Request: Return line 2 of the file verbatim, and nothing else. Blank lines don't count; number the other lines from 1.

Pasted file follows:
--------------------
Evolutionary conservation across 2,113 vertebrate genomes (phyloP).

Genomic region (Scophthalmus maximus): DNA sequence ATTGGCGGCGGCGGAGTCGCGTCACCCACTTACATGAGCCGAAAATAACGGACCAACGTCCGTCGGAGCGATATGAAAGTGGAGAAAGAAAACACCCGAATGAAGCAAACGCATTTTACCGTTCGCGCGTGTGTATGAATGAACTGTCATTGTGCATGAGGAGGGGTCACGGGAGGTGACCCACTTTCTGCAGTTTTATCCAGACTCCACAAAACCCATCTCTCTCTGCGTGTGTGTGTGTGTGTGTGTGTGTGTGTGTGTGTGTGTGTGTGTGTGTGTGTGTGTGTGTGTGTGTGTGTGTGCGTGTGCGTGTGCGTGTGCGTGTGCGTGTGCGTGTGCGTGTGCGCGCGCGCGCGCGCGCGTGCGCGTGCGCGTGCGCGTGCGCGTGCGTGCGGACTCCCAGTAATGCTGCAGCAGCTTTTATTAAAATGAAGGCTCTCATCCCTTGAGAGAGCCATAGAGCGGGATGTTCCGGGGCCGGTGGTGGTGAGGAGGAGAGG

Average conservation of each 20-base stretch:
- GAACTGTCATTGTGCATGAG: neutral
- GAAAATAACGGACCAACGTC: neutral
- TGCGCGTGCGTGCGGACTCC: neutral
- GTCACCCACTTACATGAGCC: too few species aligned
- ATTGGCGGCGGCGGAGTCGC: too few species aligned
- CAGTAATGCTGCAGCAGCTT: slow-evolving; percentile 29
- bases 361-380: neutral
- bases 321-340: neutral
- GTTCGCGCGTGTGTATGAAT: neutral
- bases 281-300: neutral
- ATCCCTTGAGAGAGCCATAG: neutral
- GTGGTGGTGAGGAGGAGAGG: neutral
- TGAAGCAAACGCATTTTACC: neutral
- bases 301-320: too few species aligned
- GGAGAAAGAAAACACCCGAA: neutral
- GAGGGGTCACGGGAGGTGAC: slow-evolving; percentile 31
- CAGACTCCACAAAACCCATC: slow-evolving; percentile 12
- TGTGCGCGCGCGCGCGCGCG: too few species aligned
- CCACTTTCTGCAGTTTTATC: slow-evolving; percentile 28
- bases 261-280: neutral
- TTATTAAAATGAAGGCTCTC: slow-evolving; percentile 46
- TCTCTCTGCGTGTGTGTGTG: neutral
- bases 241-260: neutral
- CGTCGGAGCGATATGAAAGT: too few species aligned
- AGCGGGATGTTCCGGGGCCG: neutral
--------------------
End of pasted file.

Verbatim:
Genomic region (Scophthalmus maximus): DNA sequence ATTGGCGGCGGCGGAGTCGCGTCACCCACTTACATGAGCCGAAAATAACGGACCAACGTCCGTCGGAGCGATATGAAAGTGGAGAAAGAAAACACCCGAATGAAGCAAACGCATTTTACCGTTCGCGCGTGTGTATGAATGAACTGTCATTGTGCATGAGGAGGGGTCACGGGAGGTGACCCACTTTCTGCAGTTTTATCCAGACTCCACAAAACCCATCTCTCTCTGCGTGTGTGTGTGTGTGTGTGTGTGTGTGTGTGTGTGTGTGTGTGTGTGTGTGTGTGTGTGTGTGTGTGTGTGTGCGTGTGCGTGTGCGTGTGCGTGTGCGTGTGCGTGTGCGTGTGCGCGCGCGCGCGCGCGCGTGCGCGTGCGCGTGCGCGTGCGCGTGCGTGCGGACTCCCAGTAATGCTGCAGCAGCTTTTATTAAAATGAAGGCTCTCATCCCTTGAGAGAGCCATAGAGCGGGATGTTCCGGGGCCGGTGGTGGTGAGGAGGAGAGG